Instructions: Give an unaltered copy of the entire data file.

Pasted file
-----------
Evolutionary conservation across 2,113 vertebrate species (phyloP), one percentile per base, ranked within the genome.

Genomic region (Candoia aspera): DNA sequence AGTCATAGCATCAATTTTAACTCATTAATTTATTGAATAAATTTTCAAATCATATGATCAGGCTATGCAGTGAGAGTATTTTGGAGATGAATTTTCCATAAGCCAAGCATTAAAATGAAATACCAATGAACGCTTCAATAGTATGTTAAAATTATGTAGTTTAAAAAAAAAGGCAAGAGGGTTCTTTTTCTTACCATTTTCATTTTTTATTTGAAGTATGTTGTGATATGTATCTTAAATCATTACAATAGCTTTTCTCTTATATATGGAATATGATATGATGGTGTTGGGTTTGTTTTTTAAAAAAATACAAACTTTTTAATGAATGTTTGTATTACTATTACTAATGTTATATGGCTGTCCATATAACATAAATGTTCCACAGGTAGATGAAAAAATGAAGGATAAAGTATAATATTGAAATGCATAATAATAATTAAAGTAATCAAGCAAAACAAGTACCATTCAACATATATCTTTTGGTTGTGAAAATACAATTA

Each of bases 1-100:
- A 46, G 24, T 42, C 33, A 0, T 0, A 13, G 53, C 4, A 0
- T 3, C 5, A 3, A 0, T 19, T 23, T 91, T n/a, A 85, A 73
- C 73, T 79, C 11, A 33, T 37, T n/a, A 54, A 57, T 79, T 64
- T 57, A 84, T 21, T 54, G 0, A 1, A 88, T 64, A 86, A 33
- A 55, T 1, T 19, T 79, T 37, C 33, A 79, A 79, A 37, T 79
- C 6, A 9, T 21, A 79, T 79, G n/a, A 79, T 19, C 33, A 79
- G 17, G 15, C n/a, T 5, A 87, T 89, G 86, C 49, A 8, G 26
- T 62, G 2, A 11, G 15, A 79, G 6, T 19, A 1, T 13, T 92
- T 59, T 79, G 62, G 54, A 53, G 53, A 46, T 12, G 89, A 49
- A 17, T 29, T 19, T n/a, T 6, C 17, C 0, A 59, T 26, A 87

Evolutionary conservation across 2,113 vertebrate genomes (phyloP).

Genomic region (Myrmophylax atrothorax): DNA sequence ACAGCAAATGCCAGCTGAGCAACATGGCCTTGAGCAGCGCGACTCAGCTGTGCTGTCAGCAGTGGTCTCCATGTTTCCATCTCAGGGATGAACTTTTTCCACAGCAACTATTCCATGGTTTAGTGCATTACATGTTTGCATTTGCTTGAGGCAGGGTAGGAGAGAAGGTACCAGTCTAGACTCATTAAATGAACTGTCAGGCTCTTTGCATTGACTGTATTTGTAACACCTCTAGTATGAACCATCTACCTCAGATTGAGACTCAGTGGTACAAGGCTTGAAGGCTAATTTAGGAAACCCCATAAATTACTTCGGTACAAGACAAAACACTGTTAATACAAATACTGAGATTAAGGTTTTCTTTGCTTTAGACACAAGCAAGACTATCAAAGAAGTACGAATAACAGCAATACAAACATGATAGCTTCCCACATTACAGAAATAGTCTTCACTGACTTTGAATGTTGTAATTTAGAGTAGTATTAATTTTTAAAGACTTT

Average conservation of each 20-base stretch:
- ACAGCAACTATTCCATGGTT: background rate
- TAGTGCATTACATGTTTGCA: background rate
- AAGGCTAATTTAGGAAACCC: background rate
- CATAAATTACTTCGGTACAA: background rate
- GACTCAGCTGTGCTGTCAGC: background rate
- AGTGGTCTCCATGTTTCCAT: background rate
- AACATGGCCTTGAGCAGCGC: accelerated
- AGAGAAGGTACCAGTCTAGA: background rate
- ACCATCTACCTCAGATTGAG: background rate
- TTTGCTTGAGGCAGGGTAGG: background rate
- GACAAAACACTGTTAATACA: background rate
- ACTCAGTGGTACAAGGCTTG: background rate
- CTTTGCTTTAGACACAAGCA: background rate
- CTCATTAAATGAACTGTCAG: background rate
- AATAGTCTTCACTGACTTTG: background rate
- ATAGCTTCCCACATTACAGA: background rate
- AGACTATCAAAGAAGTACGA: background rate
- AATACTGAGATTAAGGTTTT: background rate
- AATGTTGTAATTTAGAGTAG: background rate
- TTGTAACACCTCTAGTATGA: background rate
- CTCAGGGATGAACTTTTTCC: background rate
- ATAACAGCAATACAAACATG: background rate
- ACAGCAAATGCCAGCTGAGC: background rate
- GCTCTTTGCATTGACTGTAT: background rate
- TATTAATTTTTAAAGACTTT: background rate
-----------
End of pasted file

Evolutionary conservation across 2,113 vertebrate species (phyloP), one percentile per base, ranked within the genome.

Genomic region (Candoia aspera): DNA sequence AGTCATAGCATCAATTTTAACTCATTAATTTATTGAATAAATTTTCAAATCATATGATCAGGCTATGCAGTGAGAGTATTTTGGAGATGAATTTTCCATAAGCCAAGCATTAAAATGAAATACCAATGAACGCTTCAATAGTATGTTAAAATTATGTAGTTTAAAAAAAAAGGCAAGAGGGTTCTTTTTCTTACCATTTTCATTTTTTATTTGAAGTATGTTGTGATATGTATCTTAAATCATTACAATAGCTTTTCTCTTATATATGGAATATGATATGATGGTGTTGGGTTTGTTTTTTAAAAAAATACAAACTTTTTAATGAATGTTTGTATTACTATTACTAATGTTATATGGCTGTCCATATAACATAAATGTTCCACAGGTAGATGAAAAAATGAAGGATAAAGTATAATATTGAAATGCATAATAATAATTAAAGTAATCAAGCAAAACAAGTACCATTCAACATATATCTTTTGGTTGTGAAAATACAATTA

Each of bases 1-100:
- A 46, G 24, T 42, C 33, A 0, T 0, A 13, G 53, C 4, A 0
- T 3, C 5, A 3, A 0, T 19, T 23, T 91, T n/a, A 85, A 73
- C 73, T 79, C 11, A 33, T 37, T n/a, A 54, A 57, T 79, T 64
- T 57, A 84, T 21, T 54, G 0, A 1, A 88, T 64, A 86, A 33
- A 55, T 1, T 19, T 79, T 37, C 33, A 79, A 79, A 37, T 79
- C 6, A 9, T 21, A 79, T 79, G n/a, A 79, T 19, C 33, A 79
- G 17, G 15, C n/a, T 5, A 87, T 89, G 86, C 49, A 8, G 26
- T 62, G 2, A 11, G 15, A 79, G 6, T 19, A 1, T 13, T 92
- T 59, T 79, G 62, G 54, A 53, G 53, A 46, T 12, G 89, A 49
- A 17, T 29, T 19, T n/a, T 6, C 17, C 0, A 59, T 26, A 87

Evolutionary conservation across 2,113 vertebrate genomes (phyloP).

Genomic region (Myrmophylax atrothorax): DNA sequence ACAGCAAATGCCAGCTGAGCAACATGGCCTTGAGCAGCGCGACTCAGCTGTGCTGTCAGCAGTGGTCTCCATGTTTCCATCTCAGGGATGAACTTTTTCCACAGCAACTATTCCATGGTTTAGTGCATTACATGTTTGCATTTGCTTGAGGCAGGGTAGGAGAGAAGGTACCAGTCTAGACTCATTAAATGAACTGTCAGGCTCTTTGCATTGACTGTATTTGTAACACCTCTAGTATGAACCATCTACCTCAGATTGAGACTCAGTGGTACAAGGCTTGAAGGCTAATTTAGGAAACCCCATAAATTACTTCGGTACAAGACAAAACACTGTTAATACAAATACTGAGATTAAGGTTTTCTTTGCTTTAGACACAAGCAAGACTATCAAAGAAGTACGAATAACAGCAATACAAACATGATAGCTTCCCACATTACAGAAATAGTCTTCACTGACTTTGAATGTTGTAATTTAGAGTAGTATTAATTTTTAAAGACTTT

Average conservation of each 20-base stretch:
- ACAGCAACTATTCCATGGTT: background rate
- TAGTGCATTACATGTTTGCA: background rate
- AAGGCTAATTTAGGAAACCC: background rate
- CATAAATTACTTCGGTACAA: background rate
- GACTCAGCTGTGCTGTCAGC: background rate
- AGTGGTCTCCATGTTTCCAT: background rate
- AACATGGCCTTGAGCAGCGC: accelerated
- AGAGAAGGTACCAGTCTAGA: background rate
- ACCATCTACCTCAGATTGAG: background rate
- TTTGCTTGAGGCAGGGTAGG: background rate
- GACAAAACACTGTTAATACA: background rate
- ACTCAGTGGTACAAGGCTTG: background rate
- CTTTGCTTTAGACACAAGCA: background rate
- CTCATTAAATGAACTGTCAG: background rate
- AATAGTCTTCACTGACTTTG: background rate
- ATAGCTTCCCACATTACAGA: background rate
- AGACTATCAAAGAAGTACGA: background rate
- AATACTGAGATTAAGGTTTT: background rate
- AATGTTGTAATTTAGAGTAG: background rate
- TTGTAACACCTCTAGTATGA: background rate
- CTCAGGGATGAACTTTTTCC: background rate
- ATAACAGCAATACAAACATG: background rate
- ACAGCAAATGCCAGCTGAGC: background rate
- GCTCTTTGCATTGACTGTAT: background rate
- TATTAATTTTTAAAGACTTT: background rate